Let $M$ be a compact finite-dimensional smooth manifold. I have a question about the relationship between the statements that a Morse function induces a handle decomposition for $M$, and that it induces a CW decomposition for $M$.

### A Morse function induces a handle decomposition

Denote by $X(M;f;s)$ the manifold $M$ with an $s$--handle attached by $f\colon\,(\partial D^s)\times D^{n-s}\to M$.

Theorem: Let f be a $C^\infty$ function on $M$ with no critical points on $f^{-1}[-\epsilon,\epsilon]$ except $k$ nondegenerate ones on $f^{-1}(0)$, all of index $s$. Then $f^{-1}[-\infty,\epsilon]$ is diffeomorphic to $X(f^{-1}[-\infty,-\epsilon];f_1,\ldots,f_k;s)$ (for suitable f_{i}).

**Historical note**: This was stated by Smale in 1961, with proof outline. Milnor's *Morse Theory*, Theorem 3.2 states and proves a weaker, homotopy version of the theorem, where there is only one handle in play. I asked about a proof of this theorem in this MO question, and it turned out that the first complete proof appeared in Palais, simplified lated by Fukui [Math. Sem. Notes Kobe Univ. 3 (1975), no. 1, paper no. X, pp. 1-4]. There's an alternative proof given in Appendix C to Madsen-Tornehave.

**Discussion**: Roughly, the theorem states that passing a critical point of a Morse function corresponds to attaching a handle. Thus, a Morse function induces a handle decomposition for $M$.

### A Morse function induces a CW decomposition

Let $f$ be a Morse function on $M$. Choosing a complete Riemannian metric on $M$ determines a stratification of $M$ into cells $D(p)$ (the unstable (descending) manifold for a critical point $p$ of $f$) in which two points lie in the same stratum if they are on the same unstable manifold. Each $D(p)$ is homeomorphic to an open cell, but the closure $\overline{D(p)}$ can be complicated.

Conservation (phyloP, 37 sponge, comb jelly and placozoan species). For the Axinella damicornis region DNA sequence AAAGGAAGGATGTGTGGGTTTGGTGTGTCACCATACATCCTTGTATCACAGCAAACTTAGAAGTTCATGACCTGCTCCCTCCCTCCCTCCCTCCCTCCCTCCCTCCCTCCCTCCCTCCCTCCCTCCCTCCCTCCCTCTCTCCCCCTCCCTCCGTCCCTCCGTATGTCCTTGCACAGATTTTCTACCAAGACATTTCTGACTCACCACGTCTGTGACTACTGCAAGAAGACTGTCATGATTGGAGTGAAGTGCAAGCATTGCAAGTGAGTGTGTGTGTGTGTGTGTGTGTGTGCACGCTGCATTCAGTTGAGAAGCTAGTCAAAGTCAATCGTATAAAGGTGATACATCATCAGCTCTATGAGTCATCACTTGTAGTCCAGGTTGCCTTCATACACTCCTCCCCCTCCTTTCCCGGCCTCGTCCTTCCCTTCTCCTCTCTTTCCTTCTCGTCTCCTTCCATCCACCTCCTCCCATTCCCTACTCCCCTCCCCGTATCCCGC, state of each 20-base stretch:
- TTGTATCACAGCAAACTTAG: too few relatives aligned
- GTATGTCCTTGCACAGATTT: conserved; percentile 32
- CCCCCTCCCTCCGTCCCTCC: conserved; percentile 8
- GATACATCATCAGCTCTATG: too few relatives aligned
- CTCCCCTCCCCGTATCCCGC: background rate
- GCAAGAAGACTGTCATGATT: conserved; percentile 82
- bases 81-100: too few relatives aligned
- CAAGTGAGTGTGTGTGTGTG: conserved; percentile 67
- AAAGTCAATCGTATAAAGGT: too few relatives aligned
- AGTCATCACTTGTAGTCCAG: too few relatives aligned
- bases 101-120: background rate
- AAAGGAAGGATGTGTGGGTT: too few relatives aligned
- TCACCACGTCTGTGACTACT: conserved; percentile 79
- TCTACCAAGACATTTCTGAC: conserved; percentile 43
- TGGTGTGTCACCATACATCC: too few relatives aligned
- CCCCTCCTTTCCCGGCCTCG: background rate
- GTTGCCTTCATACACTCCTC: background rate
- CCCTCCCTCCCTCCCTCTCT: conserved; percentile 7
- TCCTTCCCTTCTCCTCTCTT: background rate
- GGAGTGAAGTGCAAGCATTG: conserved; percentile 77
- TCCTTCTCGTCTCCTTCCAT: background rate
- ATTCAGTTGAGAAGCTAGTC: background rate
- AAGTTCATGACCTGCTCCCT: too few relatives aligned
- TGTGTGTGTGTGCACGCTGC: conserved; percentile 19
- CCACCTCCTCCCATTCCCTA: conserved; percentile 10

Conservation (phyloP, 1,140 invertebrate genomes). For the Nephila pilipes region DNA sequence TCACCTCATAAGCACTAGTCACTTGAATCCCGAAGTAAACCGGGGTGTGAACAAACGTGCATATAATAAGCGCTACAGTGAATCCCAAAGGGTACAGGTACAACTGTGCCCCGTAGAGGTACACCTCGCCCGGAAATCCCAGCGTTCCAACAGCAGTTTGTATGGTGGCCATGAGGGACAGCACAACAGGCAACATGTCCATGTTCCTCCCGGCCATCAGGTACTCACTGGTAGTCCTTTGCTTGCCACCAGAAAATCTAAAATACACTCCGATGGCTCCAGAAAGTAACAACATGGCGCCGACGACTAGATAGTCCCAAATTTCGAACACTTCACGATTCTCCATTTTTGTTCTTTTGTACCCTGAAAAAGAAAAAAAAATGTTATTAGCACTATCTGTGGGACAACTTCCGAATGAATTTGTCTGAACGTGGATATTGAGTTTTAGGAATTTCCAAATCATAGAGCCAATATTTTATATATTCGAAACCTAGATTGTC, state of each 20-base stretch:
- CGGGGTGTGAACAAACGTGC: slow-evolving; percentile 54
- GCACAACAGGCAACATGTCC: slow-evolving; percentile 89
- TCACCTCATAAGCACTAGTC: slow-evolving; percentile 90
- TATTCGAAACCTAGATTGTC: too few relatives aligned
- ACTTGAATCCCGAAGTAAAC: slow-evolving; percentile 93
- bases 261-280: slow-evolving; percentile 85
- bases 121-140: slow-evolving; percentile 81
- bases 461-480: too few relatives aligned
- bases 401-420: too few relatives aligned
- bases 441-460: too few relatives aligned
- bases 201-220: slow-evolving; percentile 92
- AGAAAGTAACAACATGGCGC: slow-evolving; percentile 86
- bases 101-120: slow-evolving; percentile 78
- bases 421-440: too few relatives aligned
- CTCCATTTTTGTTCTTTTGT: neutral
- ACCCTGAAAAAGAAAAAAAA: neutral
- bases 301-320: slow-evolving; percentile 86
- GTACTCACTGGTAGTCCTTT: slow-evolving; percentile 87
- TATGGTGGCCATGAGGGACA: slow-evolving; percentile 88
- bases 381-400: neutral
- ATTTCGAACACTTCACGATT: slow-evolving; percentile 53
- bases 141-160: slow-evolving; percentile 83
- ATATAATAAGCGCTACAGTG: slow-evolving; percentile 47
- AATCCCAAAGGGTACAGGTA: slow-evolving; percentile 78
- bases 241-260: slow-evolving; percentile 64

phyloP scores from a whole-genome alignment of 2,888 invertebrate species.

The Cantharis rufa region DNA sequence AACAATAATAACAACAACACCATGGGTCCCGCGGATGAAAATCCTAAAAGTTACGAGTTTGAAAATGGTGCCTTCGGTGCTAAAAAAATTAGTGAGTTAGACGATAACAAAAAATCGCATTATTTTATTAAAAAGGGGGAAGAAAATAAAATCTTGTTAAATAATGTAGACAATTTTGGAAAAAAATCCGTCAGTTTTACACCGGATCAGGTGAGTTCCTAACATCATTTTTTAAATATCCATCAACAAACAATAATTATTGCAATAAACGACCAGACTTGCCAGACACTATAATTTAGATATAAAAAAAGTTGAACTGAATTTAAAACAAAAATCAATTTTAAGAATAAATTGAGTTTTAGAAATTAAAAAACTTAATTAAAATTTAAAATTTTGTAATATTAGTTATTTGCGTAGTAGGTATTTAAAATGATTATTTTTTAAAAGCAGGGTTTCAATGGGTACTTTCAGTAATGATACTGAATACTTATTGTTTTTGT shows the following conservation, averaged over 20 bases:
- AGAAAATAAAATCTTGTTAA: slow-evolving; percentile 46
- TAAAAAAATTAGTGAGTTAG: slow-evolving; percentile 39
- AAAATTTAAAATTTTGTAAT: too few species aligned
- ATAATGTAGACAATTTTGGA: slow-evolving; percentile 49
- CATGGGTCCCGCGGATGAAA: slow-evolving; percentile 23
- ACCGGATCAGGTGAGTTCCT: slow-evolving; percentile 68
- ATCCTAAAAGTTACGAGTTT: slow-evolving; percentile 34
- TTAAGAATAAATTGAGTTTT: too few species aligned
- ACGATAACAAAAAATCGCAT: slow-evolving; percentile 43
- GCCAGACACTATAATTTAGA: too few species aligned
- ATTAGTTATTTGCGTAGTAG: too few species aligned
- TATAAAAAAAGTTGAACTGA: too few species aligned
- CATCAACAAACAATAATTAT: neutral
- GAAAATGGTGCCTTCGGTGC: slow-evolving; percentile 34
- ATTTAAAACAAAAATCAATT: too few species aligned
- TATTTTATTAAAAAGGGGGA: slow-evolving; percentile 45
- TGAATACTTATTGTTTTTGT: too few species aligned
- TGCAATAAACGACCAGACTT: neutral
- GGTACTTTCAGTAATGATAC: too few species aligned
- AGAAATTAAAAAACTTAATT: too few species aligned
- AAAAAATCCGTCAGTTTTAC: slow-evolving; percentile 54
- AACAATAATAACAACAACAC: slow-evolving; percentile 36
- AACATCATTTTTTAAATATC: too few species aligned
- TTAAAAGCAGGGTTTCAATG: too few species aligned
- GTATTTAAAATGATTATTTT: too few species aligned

Theorem: The union of compactified unstable manifolds $\bigcup \overline{D(p)}$ gives a CW decomposition of $M$ that is homeomorphic to $M$.

**Historical note**: A nice discussion of this theorem may be found in Bott's excellent Morse Theorem Indomitable, page 104. Milnor's *Morse Theory* derives a homotopy version of this statement (Theorem 3.5) from the homotopy version of the statement that a Morse function induces a handle decomposition (Theorem 3.2). The theorem seems to have been first proven by Kalmbach, and was recently strengthened to give the explicit characteristic maps by Lizhen Qin (understanding his papers is the motivation for my question).

The two statements given above look to me as though they should be very similar, especially since the homotopy version of the second follows directly from the homotopy version for the first in Milnor's book. But briefly searching through the literature makes it seem that they are virtually independant- papers proving one aren't even cited in papers proving the other, and the proofs look to me to be entirely unconnected. I don't understand why, probably because I'm having difficulty breaking free from the intuitive picture of the proof in Milnor's book, which works fine up to homotopy.

Question: Can you give an example, or intuition, for a case in which one of the above theorems is difficult but the other is easy? Is there an example for a compact finite-dimensional manifold with a Morse function such that the handlebody decomposition can be read straight off the Morse function, but the reading off the CW decomposition takes substantial extra work? Or the converse?

Stated differently, where does the "up to homotopy proof" on page 23 of Milnor conceptually collapse when we are working up to diffeomorphism instead of up to homotopy?

An application of topological equivalence to Morse theory(published as doi.org/10.1007/s11784-020-00843-z) $\endgroup$14more comments